Sullivan County is home to three beautiful and historic stone arch bridges, the Hankins Stone Arch Bridge, the Tusten Stone Arch Bridge and the simply named Stone Arch Bridge. All three bridges played an important role in the development of their respective communities and are therefore listed on the National Register of Historic Places as “rare and intact example(s) of traditional stone arch bridge construction.” For photographs of all three bridges, visit the Structures page within the Gallery. Regional visitors can easily visit all three in a ½ day tour (and leave time for other attractions along the way).
The first of three stone arch bridges in Sullivan County is the charming Hankins Stone Arch Bridge which was constructed in 1905 by John B. Inman, a local mason and quarryman, in order to link the hamlet of Hankins to the river community of Long Eddy. The single arch bridge crosses Hankins Creek just north of its confluence with the Delaware River. It is approximately 40 feet long, 15 feet wide and is made of local bluestone and Rosendale cement. The bridge remained a vital creek crossing for local traffic until 1973 when it was abandoned. The bridge, now open to pedestrian traffic only, has been restored and is home to a small roadside park. The historic bridge and the creek it spans are likely named in honor of John Hankins (1803-1847), who established the first permanent settlement here in 1835 with a home, store, sawmill and blacksmith’s shop. The Hankins Stone Arch Bridge is probably the least visited of the three bridges. The Hankins Stone Arch Bridge is included on the National Register of Historic Places.
The second bridge is the Tusten Stone Arch Bridge which was constructed in 1896 by William H. (“Uncle Billy”) Hankins, a local timber raftsman, stone mason and occasional postmaster. The bridge crosses the Ten Mile River just northeast of its confluence with the Delaware River. The two arch bridge, constructed of native bluestone, is approximately 52 feet long and 15 feet wide and continues to operate as a single lane vehicle bridge for local traffic. As per the bridge’s application form for inclusion on the National Register of Historic Places, the bridge is named in honor of Dr. Benjamin Tusten, “an American militia volunteer and physician, who was killed as he ministered to the wounded at the Battle of Minisink on July 22, 1779 less than ten mile to the south of this settlement.” The bridge and the surrounding land have been owned by the Boy Scouts of America since 1927 for their use an educational camp. Fortunately, through an agreement with the National Park Service, the bridge is publically accessible along the beginning section of the 3-mile Tusten Mountain Trail, an interesting hike with outstanding Upper Delaware Valley scenery. The Tusten Stone Arch Bridge is included on the National Register of Historic Places.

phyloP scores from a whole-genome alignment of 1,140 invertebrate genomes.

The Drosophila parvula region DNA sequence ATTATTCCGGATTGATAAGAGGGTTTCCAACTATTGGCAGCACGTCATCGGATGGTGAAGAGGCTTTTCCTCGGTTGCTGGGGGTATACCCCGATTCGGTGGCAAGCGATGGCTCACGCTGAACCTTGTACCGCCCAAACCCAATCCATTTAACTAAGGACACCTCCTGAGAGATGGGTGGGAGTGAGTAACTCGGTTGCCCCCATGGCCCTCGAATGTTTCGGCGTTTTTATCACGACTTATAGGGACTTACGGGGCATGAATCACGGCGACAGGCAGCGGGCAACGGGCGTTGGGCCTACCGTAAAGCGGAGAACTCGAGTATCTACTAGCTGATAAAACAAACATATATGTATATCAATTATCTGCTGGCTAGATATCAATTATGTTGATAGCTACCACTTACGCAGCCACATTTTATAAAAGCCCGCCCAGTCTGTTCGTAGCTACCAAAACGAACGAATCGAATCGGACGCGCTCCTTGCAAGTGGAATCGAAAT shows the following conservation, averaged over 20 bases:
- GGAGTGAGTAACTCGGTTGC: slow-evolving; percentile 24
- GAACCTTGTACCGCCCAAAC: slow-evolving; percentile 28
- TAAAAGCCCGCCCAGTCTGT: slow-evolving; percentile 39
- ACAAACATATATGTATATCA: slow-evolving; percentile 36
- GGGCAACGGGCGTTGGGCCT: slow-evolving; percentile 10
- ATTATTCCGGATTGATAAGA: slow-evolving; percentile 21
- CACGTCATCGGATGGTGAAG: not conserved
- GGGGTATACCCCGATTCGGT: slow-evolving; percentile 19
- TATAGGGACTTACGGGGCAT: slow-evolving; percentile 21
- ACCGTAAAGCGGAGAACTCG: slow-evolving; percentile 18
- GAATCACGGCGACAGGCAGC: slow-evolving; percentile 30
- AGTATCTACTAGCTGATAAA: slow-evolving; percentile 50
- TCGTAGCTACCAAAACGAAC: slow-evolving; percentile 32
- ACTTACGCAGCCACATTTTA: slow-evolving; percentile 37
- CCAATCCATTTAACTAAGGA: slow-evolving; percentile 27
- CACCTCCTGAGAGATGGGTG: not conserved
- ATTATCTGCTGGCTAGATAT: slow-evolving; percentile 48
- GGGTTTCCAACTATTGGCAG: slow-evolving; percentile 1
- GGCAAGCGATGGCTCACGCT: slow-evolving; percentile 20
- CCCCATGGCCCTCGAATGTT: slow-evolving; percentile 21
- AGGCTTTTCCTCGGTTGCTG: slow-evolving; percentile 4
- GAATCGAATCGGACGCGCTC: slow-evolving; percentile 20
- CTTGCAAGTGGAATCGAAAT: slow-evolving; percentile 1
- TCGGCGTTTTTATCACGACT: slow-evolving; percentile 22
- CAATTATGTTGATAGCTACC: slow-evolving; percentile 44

The third bridge is the simply named Stone Arch Bridge, one of the most recognizable sites in Sullivan County. The Stone Arch Bridge was constructed in 1872 by Henry and Phillip Hembdt, brothers and recent German immigrants, in order to support the growing commercial needs of the county, particularly farming, timbering and tanning. The three arch bridge, constructed of hand-cut native stone, crosses the East Branch Callicoon Creek, a major tributary of the Delaware River. The bridge remained open to vehicular traffic until 1955, after which it has since been open to pedestrian traffic only. Today, the bridge serves as the focal point of an eight acre county park that features a woodland walk, fishing rights, and a kid’s playground. It is the most popular of the three stone bridges featured here. The Stone Arch Bridge is included on the National Register of Historic Places.
The Stone Arch Bridge is also locally famous for its role in one of the most prominent murder cases in Catskills history. According to Cindy Monahan-Herbert at the Jeffersonville township website, “One of the few hex murders on record was committed on the bridge in 1882. A hex is a curse, a form of witchcraft. A curse was placed on Adam Heidt which was said to have caused him much pain and suffering in his life. To end this torment he and his son, Joseph, decided that murdering George Markert, the man they claimed to have put the spell on Adam was the only way to break the curse. One night, while Markert was crossing the bridge, Joseph shot Markert five times in the head, clubbed him with his own old heavy chairleg he used as a cane and dumped him over the bridge into the icy waters below. Joseph was convicted of the murder and spent several years in prison. Adam claimed a sudden recovery of all that plagued him.” Since that infamous night there have many rumored ghostly sightings of the murdered George Markert.
The Hankins Stone Arch Bridge is located in the hamlet of Hankins on Route 94, just north of its junction with Route 97.
The Tusten Stone Arch Bridge is located off of Route 97 in the former hamlet of Tusten, where Tusten Road crosses Ten Mile River.
The Stone Arch Bridge is located at the intersection of Route 52 and Route 52A, approximately 2 ½ miles south of Jeffersonville.